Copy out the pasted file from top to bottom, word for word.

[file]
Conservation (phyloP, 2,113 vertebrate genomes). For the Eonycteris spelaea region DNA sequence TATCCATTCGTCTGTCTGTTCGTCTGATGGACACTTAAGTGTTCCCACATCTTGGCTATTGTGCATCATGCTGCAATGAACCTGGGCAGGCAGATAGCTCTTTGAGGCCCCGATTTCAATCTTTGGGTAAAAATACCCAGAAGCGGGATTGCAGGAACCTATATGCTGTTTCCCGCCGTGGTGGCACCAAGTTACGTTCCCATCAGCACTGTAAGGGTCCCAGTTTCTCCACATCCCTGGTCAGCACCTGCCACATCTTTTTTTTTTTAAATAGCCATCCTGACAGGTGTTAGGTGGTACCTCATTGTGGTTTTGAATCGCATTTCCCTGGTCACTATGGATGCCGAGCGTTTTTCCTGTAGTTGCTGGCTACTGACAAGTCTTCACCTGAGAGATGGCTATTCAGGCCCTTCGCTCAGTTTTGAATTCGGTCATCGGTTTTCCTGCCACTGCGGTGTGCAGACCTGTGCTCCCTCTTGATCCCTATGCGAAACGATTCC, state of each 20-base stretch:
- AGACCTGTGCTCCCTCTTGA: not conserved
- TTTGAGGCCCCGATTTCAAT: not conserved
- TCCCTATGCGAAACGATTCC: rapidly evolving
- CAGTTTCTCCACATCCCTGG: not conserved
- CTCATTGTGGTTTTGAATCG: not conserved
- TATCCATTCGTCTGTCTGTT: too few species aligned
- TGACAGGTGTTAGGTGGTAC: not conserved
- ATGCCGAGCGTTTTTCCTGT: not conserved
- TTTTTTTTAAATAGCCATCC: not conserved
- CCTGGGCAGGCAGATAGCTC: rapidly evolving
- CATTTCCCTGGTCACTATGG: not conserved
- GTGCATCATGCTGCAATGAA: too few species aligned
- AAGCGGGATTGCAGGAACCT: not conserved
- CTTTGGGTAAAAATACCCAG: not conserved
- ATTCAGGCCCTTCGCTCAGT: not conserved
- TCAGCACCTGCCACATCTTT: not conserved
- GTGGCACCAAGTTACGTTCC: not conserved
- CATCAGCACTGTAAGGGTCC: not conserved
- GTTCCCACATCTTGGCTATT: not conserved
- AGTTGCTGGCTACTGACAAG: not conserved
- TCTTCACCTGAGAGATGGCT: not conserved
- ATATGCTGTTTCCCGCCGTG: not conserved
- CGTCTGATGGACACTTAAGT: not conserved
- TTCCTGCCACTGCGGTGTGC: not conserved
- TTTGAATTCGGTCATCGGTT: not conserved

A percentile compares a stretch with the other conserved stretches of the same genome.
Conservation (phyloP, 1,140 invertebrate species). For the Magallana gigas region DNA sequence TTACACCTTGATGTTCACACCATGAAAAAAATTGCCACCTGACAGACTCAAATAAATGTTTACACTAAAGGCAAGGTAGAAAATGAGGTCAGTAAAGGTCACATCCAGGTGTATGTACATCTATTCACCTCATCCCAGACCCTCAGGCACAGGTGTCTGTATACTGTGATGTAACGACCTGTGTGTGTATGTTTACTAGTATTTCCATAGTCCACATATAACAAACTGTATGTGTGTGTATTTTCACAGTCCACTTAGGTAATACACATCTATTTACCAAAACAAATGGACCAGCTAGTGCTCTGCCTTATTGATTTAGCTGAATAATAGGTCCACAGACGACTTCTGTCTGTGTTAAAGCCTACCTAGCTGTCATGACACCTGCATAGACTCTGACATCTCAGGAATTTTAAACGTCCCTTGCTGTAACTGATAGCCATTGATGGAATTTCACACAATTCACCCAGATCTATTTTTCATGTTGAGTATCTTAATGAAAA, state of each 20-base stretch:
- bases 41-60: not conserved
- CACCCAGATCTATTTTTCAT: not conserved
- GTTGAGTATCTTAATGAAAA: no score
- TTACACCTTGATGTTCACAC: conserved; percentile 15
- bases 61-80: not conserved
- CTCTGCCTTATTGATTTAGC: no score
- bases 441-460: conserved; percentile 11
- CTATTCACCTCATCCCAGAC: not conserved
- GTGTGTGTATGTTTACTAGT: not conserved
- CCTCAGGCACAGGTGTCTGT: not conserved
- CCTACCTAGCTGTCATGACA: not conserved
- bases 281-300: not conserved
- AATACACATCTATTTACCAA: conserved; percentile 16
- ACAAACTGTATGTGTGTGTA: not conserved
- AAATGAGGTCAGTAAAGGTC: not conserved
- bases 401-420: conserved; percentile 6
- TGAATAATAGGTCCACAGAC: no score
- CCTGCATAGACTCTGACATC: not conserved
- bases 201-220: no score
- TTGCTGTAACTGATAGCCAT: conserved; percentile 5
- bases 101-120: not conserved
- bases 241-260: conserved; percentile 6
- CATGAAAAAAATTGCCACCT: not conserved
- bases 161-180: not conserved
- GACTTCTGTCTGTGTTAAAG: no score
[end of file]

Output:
Conservation (phyloP, 2,113 vertebrate genomes). For the Eonycteris spelaea region DNA sequence TATCCATTCGTCTGTCTGTTCGTCTGATGGACACTTAAGTGTTCCCACATCTTGGCTATTGTGCATCATGCTGCAATGAACCTGGGCAGGCAGATAGCTCTTTGAGGCCCCGATTTCAATCTTTGGGTAAAAATACCCAGAAGCGGGATTGCAGGAACCTATATGCTGTTTCCCGCCGTGGTGGCACCAAGTTACGTTCCCATCAGCACTGTAAGGGTCCCAGTTTCTCCACATCCCTGGTCAGCACCTGCCACATCTTTTTTTTTTTAAATAGCCATCCTGACAGGTGTTAGGTGGTACCTCATTGTGGTTTTGAATCGCATTTCCCTGGTCACTATGGATGCCGAGCGTTTTTCCTGTAGTTGCTGGCTACTGACAAGTCTTCACCTGAGAGATGGCTATTCAGGCCCTTCGCTCAGTTTTGAATTCGGTCATCGGTTTTCCTGCCACTGCGGTGTGCAGACCTGTGCTCCCTCTTGATCCCTATGCGAAACGATTCC, state of each 20-base stretch:
- AGACCTGTGCTCCCTCTTGA: not conserved
- TTTGAGGCCCCGATTTCAAT: not conserved
- TCCCTATGCGAAACGATTCC: rapidly evolving
- CAGTTTCTCCACATCCCTGG: not conserved
- CTCATTGTGGTTTTGAATCG: not conserved
- TATCCATTCGTCTGTCTGTT: too few species aligned
- TGACAGGTGTTAGGTGGTAC: not conserved
- ATGCCGAGCGTTTTTCCTGT: not conserved
- TTTTTTTTAAATAGCCATCC: not conserved
- CCTGGGCAGGCAGATAGCTC: rapidly evolving
- CATTTCCCTGGTCACTATGG: not conserved
- GTGCATCATGCTGCAATGAA: too few species aligned
- AAGCGGGATTGCAGGAACCT: not conserved
- CTTTGGGTAAAAATACCCAG: not conserved
- ATTCAGGCCCTTCGCTCAGT: not conserved
- TCAGCACCTGCCACATCTTT: not conserved
- GTGGCACCAAGTTACGTTCC: not conserved
- CATCAGCACTGTAAGGGTCC: not conserved
- GTTCCCACATCTTGGCTATT: not conserved
- AGTTGCTGGCTACTGACAAG: not conserved
- TCTTCACCTGAGAGATGGCT: not conserved
- ATATGCTGTTTCCCGCCGTG: not conserved
- CGTCTGATGGACACTTAAGT: not conserved
- TTCCTGCCACTGCGGTGTGC: not conserved
- TTTGAATTCGGTCATCGGTT: not conserved

A percentile compares a stretch with the other conserved stretches of the same genome.
Conservation (phyloP, 1,140 invertebrate species). For the Magallana gigas region DNA sequence TTACACCTTGATGTTCACACCATGAAAAAAATTGCCACCTGACAGACTCAAATAAATGTTTACACTAAAGGCAAGGTAGAAAATGAGGTCAGTAAAGGTCACATCCAGGTGTATGTACATCTATTCACCTCATCCCAGACCCTCAGGCACAGGTGTCTGTATACTGTGATGTAACGACCTGTGTGTGTATGTTTACTAGTATTTCCATAGTCCACATATAACAAACTGTATGTGTGTGTATTTTCACAGTCCACTTAGGTAATACACATCTATTTACCAAAACAAATGGACCAGCTAGTGCTCTGCCTTATTGATTTAGCTGAATAATAGGTCCACAGACGACTTCTGTCTGTGTTAAAGCCTACCTAGCTGTCATGACACCTGCATAGACTCTGACATCTCAGGAATTTTAAACGTCCCTTGCTGTAACTGATAGCCATTGATGGAATTTCACACAATTCACCCAGATCTATTTTTCATGTTGAGTATCTTAATGAAAA, state of each 20-base stretch:
- bases 41-60: not conserved
- CACCCAGATCTATTTTTCAT: not conserved
- GTTGAGTATCTTAATGAAAA: no score
- TTACACCTTGATGTTCACAC: conserved; percentile 15
- bases 61-80: not conserved
- CTCTGCCTTATTGATTTAGC: no score
- bases 441-460: conserved; percentile 11
- CTATTCACCTCATCCCAGAC: not conserved
- GTGTGTGTATGTTTACTAGT: not conserved
- CCTCAGGCACAGGTGTCTGT: not conserved
- CCTACCTAGCTGTCATGACA: not conserved
- bases 281-300: not conserved
- AATACACATCTATTTACCAA: conserved; percentile 16
- ACAAACTGTATGTGTGTGTA: not conserved
- AAATGAGGTCAGTAAAGGTC: not conserved
- bases 401-420: conserved; percentile 6
- TGAATAATAGGTCCACAGAC: no score
- CCTGCATAGACTCTGACATC: not conserved
- bases 201-220: no score
- TTGCTGTAACTGATAGCCAT: conserved; percentile 5
- bases 101-120: not conserved
- bases 241-260: conserved; percentile 6
- CATGAAAAAAATTGCCACCT: not conserved
- bases 161-180: not conserved
- GACTTCTGTCTGTGTTAAAG: no score